It is hard to find a better stage for the Ryder Cup than Gleneagles and in the heart of the home of golf, The PGA Centenary was purpose-built for this event. Team USA was led by a member of golfing royalty, the perennial fan favourite, Tom Watson. He would be up against someone who had been there as a player and knew what it took to win, European Ryder Cup star, Paul McGinley.
For some time now, Europe was on a winning streak and Team USA hadn’t won since 2008 at Valhalla. After the “Miracle at Medinah”, the Europeans were going into this week with momentum and the Americans wanted to make up for their bruised ego.
As the teams arrived, there was a feeling that this was going to be a special week. Both teams were bringing in inspirational figures from the wider world of sport to help with their efforts. Captains were turning to sporting legends to get their players fired-up for matches. Michael Jordan and Alex Ferguson would be there to give speeches to the USA and European Teams, respectively. Before we delve into the action of that week, let’s have a quick history lesson on the tournament.
So, why was the Ryder Cup at Gleneagles a somewhat of a homecoming? Scotland is the home of golf but also, the tournament that became the Ryder Cup started life as an event at Gleneagles in 1921. With golf making its way over the Atlantic to North America, the sport was becoming an international pursuit. At this time, professional golf was not thought of as a glamorous job. The Amateur Championship was the most prestigious event on the golfing calendar but The Open Championship was growing in popularity.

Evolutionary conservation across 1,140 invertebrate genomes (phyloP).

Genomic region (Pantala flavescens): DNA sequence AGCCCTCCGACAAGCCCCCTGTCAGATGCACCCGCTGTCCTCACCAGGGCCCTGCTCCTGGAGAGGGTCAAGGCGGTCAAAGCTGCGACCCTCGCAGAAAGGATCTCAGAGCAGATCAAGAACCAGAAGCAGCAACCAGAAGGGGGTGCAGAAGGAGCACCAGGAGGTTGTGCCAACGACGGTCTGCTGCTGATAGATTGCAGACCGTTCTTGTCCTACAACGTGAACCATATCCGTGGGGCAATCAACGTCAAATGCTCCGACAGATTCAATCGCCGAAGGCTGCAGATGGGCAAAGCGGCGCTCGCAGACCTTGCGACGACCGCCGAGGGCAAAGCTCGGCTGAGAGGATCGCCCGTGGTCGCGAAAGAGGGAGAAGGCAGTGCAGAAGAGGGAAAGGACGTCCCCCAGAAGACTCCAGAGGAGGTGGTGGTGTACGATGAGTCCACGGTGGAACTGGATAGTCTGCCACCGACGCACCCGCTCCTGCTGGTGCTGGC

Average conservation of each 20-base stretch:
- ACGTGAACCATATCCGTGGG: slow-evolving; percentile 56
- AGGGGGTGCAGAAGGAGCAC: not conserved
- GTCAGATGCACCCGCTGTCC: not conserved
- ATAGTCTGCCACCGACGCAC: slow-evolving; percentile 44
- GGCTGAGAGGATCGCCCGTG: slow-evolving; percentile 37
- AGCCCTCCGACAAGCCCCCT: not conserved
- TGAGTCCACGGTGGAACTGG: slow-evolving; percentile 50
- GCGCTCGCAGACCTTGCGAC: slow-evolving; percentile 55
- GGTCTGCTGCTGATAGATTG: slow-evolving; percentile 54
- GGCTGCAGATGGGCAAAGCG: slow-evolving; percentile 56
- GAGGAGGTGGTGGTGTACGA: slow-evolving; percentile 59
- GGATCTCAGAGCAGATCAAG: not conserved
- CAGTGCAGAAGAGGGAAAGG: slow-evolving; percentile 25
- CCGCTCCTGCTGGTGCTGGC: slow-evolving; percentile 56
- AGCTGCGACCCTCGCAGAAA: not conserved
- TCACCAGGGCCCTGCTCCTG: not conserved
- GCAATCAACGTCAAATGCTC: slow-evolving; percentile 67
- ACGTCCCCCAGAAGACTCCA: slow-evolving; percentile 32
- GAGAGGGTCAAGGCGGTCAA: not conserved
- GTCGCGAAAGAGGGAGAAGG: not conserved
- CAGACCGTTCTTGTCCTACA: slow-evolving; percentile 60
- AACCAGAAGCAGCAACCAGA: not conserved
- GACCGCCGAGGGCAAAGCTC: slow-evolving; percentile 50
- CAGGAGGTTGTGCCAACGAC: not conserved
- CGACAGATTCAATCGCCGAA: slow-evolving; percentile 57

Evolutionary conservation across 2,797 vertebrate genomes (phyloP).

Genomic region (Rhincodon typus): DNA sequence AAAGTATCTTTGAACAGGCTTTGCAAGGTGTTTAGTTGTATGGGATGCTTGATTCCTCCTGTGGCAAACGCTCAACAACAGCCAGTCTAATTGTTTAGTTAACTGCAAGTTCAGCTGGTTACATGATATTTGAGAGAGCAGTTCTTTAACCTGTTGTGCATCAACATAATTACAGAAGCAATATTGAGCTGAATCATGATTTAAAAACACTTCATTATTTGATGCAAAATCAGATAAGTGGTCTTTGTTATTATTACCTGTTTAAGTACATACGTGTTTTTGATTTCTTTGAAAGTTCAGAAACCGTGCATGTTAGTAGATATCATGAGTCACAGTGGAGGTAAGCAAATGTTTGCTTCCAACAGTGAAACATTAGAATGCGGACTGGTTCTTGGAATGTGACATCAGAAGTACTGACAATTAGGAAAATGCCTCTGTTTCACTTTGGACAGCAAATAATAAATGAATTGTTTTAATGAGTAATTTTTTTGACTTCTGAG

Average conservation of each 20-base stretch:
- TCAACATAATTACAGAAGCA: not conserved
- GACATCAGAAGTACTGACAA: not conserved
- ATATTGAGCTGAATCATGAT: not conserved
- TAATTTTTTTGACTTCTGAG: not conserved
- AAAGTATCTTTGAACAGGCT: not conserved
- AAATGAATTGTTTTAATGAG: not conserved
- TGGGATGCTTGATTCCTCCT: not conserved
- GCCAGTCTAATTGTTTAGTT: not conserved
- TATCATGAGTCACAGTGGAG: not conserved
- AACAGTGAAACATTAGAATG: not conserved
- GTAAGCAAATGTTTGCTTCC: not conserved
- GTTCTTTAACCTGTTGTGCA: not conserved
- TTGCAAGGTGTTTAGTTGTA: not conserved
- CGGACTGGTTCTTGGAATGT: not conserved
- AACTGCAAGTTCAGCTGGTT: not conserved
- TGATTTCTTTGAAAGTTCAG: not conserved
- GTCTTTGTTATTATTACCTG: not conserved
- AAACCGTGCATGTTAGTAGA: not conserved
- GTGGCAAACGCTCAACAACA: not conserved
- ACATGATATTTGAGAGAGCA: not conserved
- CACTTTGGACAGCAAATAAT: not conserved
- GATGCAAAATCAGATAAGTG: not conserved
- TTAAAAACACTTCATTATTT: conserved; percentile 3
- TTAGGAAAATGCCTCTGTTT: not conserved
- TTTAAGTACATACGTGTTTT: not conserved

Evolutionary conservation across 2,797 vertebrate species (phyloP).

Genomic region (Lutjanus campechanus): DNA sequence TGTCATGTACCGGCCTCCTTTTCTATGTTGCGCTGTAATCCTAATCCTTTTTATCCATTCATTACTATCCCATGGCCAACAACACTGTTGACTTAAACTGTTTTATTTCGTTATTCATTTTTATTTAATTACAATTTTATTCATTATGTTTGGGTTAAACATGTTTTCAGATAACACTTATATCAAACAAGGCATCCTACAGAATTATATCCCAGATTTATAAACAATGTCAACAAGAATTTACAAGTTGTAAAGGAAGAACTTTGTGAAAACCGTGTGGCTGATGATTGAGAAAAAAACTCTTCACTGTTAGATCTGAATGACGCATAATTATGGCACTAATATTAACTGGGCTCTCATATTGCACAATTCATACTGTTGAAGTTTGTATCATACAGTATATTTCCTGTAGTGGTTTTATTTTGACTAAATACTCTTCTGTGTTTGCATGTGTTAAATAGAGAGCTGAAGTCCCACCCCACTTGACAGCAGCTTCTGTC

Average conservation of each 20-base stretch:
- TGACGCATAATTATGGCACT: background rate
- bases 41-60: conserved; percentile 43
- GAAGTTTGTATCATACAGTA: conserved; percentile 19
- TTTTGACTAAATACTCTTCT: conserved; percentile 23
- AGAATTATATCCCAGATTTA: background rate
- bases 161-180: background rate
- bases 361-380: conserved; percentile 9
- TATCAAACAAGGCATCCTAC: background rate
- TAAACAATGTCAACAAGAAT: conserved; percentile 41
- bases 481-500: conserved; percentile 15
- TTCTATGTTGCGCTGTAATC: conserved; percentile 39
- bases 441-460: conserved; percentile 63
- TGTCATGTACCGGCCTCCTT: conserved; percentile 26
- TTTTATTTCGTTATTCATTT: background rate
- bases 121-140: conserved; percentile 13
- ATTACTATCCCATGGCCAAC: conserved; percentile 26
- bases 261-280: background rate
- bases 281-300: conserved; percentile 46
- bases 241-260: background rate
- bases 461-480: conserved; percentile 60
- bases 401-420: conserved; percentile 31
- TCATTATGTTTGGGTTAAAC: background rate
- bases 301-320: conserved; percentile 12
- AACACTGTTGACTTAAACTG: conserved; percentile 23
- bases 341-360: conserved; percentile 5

In those days, transatlantic travel took a long time as the only way to reach Europe from the USA was by boat. To play in The Open, a player had to board a ship for a voyage that would take over a week. Unsurprisingly, The Open had never been won by anyone other than a Brit, except Frenchman Arnaud Massey in 1907. The new pros of America were fed up with that fact and wanted to stamp the trophy with the mark of the new golfing world. They assembled a bunch of top pros from the PGA and wrote to the PGA of GB&I.
They had a plan, they suggested that in the build-up to The Open that year, the Americans would arrive early. They would take this time to play against some select British and Irish pros to prepare for The Open. Gleneagles Resort was chosen as the battleground and The Glasgow Herald would be putting up a prize for the winning team.
The Glasgow Herald 1000 Guinea took place on June 1920 on the King’s Course and saw a ten-a-side match between the USA and Britain. This one-day event consisted of foursomes matches in the morning and singles in the afternoon. Team GB would take the first match 10½ – 4½ and the transatlantic event was born.
What may be surprising to some is that the 2014 event was only the second time that the Ryder Cup had been held in Scotland. In 1973 the matches were held at Muirfield, so the Home of Golf was long overdue a chance to host the tournament. Understandably, the Scottish crowd were eager to see the world’s best back on their turf and once more playing where it all began back in the twenties.